Acer, which has been focusing on the consumer market and fighting for space in retail stores, is turning its attention back to the North American small- and midsized-business market.
On Dec. 20, the Taiwan PC vendor announced that it would begin selling its low-cost Extensa 4620 notebook into the North American market for the first time. The 14.1-inch laptops come equipped with either an Intel Core 2 Duo or a Pentium dual-core processor.
Acer, which has its U.S. headquarters in San Jose, Calif., is also keeping its prices down for the Extensa notebooks. The Pentium-based laptop starts at $699 and the Core 2 Duo machine starts at $799, according to Acer.
The aggressive pricing of these SMB notebooks should allow Acer to continue competing against the bigger names in the market—in particular, Hewlett-Packard and Dell—as well as against other Asian-based PC vendors, such as Toshiba. In October, Toshiba launched its new Satellite Pro series, which is based on Advanced Micro Devices processors, with starting prices of about $699.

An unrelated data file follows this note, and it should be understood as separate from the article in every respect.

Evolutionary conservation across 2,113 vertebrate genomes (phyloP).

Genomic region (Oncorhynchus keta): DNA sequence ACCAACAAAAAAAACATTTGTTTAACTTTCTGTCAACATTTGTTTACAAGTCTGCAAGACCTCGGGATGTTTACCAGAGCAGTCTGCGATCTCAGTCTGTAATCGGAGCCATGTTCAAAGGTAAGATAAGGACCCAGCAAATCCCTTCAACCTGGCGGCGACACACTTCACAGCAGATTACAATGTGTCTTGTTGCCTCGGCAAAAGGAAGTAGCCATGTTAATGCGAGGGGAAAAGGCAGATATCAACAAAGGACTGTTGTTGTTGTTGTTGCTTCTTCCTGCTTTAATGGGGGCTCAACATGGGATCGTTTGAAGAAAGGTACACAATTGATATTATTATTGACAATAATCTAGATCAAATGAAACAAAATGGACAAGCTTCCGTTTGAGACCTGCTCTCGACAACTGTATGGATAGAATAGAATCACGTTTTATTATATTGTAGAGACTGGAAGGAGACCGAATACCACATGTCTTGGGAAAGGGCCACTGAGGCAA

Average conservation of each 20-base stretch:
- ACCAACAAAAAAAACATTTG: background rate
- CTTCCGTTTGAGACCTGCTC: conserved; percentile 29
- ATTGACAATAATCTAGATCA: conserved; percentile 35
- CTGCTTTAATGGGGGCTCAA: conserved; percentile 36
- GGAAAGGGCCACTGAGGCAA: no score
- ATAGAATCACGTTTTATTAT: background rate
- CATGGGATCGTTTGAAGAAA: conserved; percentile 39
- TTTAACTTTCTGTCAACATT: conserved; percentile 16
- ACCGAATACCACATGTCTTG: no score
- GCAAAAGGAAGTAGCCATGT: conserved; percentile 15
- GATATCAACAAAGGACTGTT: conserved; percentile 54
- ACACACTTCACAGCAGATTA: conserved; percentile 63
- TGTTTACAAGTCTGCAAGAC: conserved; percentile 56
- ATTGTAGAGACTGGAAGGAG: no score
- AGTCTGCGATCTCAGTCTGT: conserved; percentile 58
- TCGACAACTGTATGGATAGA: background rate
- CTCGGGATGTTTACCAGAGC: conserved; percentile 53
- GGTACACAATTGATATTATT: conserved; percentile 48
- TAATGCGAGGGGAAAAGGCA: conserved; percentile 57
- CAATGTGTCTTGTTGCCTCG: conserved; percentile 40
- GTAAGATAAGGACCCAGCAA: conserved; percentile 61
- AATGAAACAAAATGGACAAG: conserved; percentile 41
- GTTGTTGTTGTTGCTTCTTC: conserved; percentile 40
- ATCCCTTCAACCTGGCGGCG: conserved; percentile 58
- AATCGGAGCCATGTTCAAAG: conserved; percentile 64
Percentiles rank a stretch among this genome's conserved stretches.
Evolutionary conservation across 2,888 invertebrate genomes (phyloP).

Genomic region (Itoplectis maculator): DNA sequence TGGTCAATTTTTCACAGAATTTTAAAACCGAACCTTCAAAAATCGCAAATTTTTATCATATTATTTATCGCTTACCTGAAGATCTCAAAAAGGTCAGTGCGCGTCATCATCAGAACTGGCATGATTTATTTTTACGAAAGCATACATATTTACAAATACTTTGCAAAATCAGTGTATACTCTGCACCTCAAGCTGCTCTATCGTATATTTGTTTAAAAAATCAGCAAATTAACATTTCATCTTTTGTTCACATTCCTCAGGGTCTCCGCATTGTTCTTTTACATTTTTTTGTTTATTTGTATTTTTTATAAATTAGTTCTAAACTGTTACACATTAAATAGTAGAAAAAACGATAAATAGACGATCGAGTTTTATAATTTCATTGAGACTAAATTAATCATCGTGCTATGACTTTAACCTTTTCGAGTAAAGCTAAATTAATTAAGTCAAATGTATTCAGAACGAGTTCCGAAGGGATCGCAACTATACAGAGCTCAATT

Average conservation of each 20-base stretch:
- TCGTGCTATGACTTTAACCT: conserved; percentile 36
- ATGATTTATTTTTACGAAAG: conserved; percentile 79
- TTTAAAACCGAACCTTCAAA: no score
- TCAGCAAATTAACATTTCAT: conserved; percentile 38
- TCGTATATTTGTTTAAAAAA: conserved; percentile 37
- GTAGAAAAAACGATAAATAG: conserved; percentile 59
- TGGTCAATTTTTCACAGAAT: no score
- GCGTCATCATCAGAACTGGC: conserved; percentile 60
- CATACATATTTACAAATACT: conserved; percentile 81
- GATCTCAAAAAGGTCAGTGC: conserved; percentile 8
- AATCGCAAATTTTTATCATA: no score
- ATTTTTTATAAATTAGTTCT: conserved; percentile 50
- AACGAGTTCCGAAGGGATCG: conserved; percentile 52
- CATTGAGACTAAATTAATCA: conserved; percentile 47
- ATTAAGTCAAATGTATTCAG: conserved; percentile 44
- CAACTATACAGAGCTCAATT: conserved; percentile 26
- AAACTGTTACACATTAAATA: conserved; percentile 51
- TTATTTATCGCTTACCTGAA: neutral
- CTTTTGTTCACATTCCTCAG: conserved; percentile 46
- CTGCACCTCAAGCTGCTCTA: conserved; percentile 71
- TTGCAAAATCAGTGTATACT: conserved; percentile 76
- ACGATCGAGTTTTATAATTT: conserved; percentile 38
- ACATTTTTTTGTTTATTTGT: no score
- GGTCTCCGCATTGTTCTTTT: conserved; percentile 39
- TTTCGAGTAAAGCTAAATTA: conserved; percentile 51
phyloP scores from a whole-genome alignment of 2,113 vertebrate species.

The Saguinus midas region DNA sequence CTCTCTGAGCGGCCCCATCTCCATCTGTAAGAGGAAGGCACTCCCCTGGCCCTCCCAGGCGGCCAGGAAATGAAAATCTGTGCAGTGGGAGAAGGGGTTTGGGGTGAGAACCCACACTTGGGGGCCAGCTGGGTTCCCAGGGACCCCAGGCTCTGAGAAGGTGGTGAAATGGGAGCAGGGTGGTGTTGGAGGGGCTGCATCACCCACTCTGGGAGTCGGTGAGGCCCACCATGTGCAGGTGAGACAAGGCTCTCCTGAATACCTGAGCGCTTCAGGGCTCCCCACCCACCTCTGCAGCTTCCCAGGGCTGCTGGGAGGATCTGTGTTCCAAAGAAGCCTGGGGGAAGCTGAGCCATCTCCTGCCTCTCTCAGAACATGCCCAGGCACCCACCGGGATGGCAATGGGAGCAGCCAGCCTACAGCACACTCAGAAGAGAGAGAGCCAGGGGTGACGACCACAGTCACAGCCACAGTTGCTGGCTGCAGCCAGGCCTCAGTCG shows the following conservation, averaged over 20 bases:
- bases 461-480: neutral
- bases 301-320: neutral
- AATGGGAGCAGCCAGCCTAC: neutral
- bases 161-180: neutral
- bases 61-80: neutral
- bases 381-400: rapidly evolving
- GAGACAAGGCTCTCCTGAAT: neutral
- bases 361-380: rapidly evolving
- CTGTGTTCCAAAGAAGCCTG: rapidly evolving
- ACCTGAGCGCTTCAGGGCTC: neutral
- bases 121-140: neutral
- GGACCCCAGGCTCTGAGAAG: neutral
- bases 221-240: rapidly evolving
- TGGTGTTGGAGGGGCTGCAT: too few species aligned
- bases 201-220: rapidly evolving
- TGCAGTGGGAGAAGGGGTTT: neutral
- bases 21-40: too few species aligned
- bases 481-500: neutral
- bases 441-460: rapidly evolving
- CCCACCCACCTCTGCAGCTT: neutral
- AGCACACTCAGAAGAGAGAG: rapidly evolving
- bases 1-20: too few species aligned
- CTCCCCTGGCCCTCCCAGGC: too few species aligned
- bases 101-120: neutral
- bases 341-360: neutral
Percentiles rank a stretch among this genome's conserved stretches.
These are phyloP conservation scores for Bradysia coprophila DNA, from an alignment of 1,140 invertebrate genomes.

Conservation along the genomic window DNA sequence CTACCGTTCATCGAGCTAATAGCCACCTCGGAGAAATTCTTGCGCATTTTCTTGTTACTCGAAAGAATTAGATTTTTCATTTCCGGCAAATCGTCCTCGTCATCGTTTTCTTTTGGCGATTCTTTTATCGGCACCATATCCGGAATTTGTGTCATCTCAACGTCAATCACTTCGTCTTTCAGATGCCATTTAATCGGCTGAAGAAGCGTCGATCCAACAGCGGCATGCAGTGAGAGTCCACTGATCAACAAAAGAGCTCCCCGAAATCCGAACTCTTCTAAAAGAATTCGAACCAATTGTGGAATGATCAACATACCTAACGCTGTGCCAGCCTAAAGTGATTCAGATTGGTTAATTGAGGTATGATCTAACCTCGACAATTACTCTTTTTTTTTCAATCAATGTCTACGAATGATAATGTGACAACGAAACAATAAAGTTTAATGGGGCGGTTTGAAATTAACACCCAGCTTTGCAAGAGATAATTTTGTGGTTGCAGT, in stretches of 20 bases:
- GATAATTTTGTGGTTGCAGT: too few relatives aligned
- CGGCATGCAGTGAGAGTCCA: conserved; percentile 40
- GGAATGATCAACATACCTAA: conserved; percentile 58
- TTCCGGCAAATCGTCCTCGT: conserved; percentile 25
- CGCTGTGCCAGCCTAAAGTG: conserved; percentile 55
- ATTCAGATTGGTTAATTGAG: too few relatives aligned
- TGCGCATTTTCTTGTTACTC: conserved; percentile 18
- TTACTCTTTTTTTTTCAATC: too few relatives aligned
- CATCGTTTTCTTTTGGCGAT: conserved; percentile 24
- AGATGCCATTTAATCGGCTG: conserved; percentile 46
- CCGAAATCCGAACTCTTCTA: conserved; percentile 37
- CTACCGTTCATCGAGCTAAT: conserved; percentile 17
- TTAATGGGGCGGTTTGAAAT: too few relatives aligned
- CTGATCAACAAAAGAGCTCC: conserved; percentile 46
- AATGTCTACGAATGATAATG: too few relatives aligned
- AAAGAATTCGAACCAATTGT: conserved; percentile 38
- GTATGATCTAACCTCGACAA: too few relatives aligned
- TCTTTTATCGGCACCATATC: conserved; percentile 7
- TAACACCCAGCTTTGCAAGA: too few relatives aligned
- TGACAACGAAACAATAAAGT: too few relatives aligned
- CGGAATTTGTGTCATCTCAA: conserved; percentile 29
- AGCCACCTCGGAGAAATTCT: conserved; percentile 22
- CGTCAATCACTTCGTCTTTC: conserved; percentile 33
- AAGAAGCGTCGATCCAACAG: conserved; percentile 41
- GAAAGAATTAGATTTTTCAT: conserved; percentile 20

While Acer, Toshiba and other vendors are offering low-cost laptops to gain market share, Doug Bell, an analyst with IDC, wrote in an e-mail that these companies make money by offering SMB services rather than hardware.
“In many cases, the vendors’ real value comes from the service to the SMB client, and not so much the box,” Bell wrote to eWEEK. “Lowering the [average sale price] is a great way to get in and gain share. … SMBs need more of an IT package, rather than a cheap PC.”
After Acer spent the year working to increase its retail presence, illustrated by the acquisition of Gateway for $710 million in August, Bell said the release of the Extensa notebook brings the company back to its SMB roots in North America, where its channel partners have helped create a foothold for Acer.
Acer has also been one of the fastest growing PC vendors in the world, thanks to its consumer line. In the third quarter, the company increased its worldwide PC shipments by more about 58 percent over 2006, according to IDC and Gartner. The Gateway acquisition should further increase its market share in 2008.
In addition to the Intel processors—the Core 2 Duo T5450 runs at 1.66GHz and has 2MB of L2 cache and a 667MHz front side bus—the Extensa offers 1GB of DDR2 SDRAM (double data rate 2 synchronous dynamic RAM), an Intel Graphics Media Accelerator 3100 card, a hard disk drive with up to 120GB of capacity, and 802.11 b/g wireless LAN technology. (One model offers 802.11 a WLAN technology as well.)
The notebook will come with the Microsoft Windows XP operating system, although the notebooks are Vista capable.